Also, making yogurt in the Instant Pot takes 12 or so hours for the cooking process alone, which I didn’t realize. My pot was tied up all day in my failed yogurt attempt, so I couldn’t make anything else. At least I had my leftover pasta and eggs.
I didn’t cry over crappy yogurt, though. I managed to create something edible on day three with a gallon of milk and a freeze-dried yogurt starter I picked up at my neighborhood health food store. It still took over 18 hours from start to finish, but the taste made it worth the wait.
Days 4 and 5: Getting the hang of it
I always keep it pretty basic when I cook for myself. Not because I’m not an adventurous eater, but because I know the more complicated the meal, the more likely I am to end up getting takeout. That’s why my main meal for day four was an attempt at my go-to meal: chicken, rice, and broccoli. The whole process in my trusty rice cooker took about 50 minutes total since I could cook all three parts in the steamer basket.
Not with the Instant Pot. My machine didn’t come with a steamer basket or any other accessories, so I had to cook the chicken and broccoli together in about 8 minutes on high pressure, then the rice separately for 25 minutes. Still less time than the rice cooker, but more tedious to prepare them separately. The good news: There are accessories available separately to make cooking things together easier, like steamer baskets, springform pans, and stainless steel stands.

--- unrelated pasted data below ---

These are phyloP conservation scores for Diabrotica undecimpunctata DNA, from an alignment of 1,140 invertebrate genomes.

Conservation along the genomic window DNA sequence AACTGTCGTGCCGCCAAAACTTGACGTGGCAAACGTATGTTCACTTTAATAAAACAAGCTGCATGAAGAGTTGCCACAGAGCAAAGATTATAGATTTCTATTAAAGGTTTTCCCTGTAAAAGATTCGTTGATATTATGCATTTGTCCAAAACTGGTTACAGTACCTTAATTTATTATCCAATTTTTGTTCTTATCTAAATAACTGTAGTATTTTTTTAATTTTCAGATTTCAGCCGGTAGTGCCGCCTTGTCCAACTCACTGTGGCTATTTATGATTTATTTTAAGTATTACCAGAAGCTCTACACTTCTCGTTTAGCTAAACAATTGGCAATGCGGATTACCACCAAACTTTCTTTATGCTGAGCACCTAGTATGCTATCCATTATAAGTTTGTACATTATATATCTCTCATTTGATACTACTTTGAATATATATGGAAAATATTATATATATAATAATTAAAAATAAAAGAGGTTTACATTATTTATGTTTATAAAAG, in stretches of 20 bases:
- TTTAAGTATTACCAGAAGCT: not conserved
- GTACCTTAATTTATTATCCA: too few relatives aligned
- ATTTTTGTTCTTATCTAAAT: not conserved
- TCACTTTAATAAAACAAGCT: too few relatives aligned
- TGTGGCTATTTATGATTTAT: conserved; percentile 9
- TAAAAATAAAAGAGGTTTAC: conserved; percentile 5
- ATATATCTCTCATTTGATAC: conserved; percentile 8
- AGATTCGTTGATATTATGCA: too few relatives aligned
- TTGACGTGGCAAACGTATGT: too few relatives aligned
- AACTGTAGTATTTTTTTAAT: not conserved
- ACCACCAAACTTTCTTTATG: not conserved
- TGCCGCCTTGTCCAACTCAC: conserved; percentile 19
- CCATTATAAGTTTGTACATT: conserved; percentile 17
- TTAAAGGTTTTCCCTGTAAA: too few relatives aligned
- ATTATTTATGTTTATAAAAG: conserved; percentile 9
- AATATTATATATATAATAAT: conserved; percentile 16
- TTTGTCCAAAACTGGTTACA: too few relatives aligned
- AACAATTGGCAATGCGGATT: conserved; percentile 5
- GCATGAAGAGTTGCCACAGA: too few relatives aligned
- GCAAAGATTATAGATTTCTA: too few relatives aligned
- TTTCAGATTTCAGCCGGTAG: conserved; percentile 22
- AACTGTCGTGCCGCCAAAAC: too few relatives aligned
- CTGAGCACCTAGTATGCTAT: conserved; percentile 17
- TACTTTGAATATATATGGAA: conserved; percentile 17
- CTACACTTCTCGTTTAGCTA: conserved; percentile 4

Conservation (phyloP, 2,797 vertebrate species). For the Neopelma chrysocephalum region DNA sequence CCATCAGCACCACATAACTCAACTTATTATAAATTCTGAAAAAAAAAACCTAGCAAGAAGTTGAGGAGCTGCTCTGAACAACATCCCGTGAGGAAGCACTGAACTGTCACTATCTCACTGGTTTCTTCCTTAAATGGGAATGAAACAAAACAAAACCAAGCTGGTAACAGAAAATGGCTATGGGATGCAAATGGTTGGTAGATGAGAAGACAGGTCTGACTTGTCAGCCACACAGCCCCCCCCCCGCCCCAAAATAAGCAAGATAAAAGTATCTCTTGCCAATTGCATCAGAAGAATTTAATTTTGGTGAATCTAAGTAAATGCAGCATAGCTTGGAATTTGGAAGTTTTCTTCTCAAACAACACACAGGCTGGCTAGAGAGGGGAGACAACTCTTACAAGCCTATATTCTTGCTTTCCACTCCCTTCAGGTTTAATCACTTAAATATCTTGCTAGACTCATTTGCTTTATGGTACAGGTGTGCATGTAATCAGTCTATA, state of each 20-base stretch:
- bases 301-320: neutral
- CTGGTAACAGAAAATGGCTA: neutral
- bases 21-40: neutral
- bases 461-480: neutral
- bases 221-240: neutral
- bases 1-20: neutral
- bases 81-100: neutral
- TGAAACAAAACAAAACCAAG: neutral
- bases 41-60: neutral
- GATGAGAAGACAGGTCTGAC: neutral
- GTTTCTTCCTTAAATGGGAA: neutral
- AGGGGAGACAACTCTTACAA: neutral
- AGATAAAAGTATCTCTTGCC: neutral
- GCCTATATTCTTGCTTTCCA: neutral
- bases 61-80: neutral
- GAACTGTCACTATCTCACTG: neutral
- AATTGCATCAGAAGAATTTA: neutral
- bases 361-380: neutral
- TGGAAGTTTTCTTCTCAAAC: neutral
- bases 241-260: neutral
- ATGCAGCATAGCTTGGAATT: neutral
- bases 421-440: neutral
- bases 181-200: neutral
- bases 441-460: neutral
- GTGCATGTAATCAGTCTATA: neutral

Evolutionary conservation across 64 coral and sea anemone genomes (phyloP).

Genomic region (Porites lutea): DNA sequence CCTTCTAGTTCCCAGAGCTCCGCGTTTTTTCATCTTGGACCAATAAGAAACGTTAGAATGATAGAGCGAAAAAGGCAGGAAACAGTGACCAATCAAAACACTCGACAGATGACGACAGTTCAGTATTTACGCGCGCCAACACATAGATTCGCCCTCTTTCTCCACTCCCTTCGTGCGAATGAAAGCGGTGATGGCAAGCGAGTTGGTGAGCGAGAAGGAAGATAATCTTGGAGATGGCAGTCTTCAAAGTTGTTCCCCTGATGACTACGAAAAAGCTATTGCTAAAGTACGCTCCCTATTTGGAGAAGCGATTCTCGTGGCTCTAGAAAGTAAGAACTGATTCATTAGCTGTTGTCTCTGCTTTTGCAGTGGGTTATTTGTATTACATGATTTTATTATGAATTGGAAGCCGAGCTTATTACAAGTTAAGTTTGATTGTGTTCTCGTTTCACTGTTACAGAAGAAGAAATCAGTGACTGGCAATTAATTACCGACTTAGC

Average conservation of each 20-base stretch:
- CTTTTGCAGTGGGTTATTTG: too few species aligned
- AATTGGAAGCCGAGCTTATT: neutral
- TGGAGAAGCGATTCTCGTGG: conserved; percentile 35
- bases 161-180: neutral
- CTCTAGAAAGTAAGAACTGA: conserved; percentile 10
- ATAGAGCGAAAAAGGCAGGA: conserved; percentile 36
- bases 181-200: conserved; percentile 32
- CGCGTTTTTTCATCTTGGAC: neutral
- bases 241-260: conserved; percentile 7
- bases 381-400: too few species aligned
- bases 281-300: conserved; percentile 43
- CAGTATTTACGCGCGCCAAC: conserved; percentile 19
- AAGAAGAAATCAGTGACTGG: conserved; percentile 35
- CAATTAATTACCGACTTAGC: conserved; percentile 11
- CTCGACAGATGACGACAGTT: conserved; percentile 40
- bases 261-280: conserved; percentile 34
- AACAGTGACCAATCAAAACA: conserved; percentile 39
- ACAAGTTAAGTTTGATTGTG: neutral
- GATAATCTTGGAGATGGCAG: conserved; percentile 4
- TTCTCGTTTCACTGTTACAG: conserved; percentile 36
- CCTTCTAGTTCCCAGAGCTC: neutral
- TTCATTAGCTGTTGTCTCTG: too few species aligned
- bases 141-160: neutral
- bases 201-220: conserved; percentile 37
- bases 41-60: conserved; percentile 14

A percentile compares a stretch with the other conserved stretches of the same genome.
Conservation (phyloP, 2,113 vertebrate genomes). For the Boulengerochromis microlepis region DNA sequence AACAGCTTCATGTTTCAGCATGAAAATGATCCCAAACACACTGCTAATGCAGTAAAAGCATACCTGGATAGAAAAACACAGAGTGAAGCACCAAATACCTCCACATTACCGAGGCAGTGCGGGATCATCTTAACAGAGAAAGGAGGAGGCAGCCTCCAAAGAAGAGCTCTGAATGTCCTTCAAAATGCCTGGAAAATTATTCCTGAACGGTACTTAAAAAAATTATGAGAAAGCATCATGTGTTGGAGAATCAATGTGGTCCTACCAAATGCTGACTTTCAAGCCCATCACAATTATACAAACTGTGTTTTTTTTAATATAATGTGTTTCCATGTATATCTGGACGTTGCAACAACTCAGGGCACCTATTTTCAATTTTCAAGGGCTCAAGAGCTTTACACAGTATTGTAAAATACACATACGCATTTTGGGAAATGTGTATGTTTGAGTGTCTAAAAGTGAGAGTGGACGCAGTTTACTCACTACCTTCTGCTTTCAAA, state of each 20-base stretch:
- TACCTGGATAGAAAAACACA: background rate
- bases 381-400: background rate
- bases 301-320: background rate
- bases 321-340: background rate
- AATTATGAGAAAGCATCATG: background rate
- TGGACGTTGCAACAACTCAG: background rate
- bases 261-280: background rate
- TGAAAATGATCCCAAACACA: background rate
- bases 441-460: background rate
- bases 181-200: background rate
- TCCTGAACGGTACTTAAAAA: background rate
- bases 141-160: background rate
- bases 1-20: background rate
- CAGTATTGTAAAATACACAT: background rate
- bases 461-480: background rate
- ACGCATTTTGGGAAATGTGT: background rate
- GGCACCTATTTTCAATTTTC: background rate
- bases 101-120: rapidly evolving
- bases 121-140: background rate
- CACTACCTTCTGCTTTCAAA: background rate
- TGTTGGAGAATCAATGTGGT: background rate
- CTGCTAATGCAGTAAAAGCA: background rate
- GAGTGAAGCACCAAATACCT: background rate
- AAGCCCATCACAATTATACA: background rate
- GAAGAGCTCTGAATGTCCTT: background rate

Day five was dedicated to applesauce—tons and tons of applesauce. It’s really simple: peel apples, cut them into small chunks, add to Instant Pot with a little water and cinnamon to taste, and cook for 11 minutes on high pressure. Once it was done, I blended the chunks with an immersion blender. It was the best applesauce I’ve ever had, hands down.
Day 6: Down, but not out
I spent much of day six in bed with a nasty cough and sinus infection, but I still had plenty of chicken and pasta left, thanks to the previous days’ work. I did cook a can of soup in the Instant Pot to kinda keep with my week’s theme, though.
Day 7: My pesto achievement
I left my piece of resistance for day seven: pesto chicken pasta. Making pasta twice in one week might sound like a cop out, but this one was a challenge because I had to adapt a regular recipe for the Instant Pot. I was still able to do everything in the Instant Pot—including cooking the chicken—thanks to the sauté button. Once the chicken was finished, I added the rest of the ingredients to the Instant Pot, cooked for 5 minutes, and crossed my fingers.
And it turned out pretty great, if I do say so myself.
It took a little trial and error, but in the end, using the Instant Pot cut a lot of time out of my cooking process.
Is the Instant Pot the end-all, be-all of cooking appliances? No, but it does make meal prepping a whole lot easier, which is important for me and my healthy diet and lifestyle.
My next step is to actually make a weekly meal plan centered around dishes I can make in the Instant Pot with more spices and riskier ingredients, thanks to my newfound confidence in the kitchen. I didn’t break any ground with the recipes I made during my week-long challenge, but that’s the beauty of the Instant Pot: You can make simple recipes (like pasta and eggs) and then turn around and create some really decadent meals and desserts (like ribs and cheesecake) a few minutes later.
And let’s be real: It’s going to pay for itself in no time, thanks to my new yogurt-making abilities. That alone will save me $20 a week. Sorry, Fage.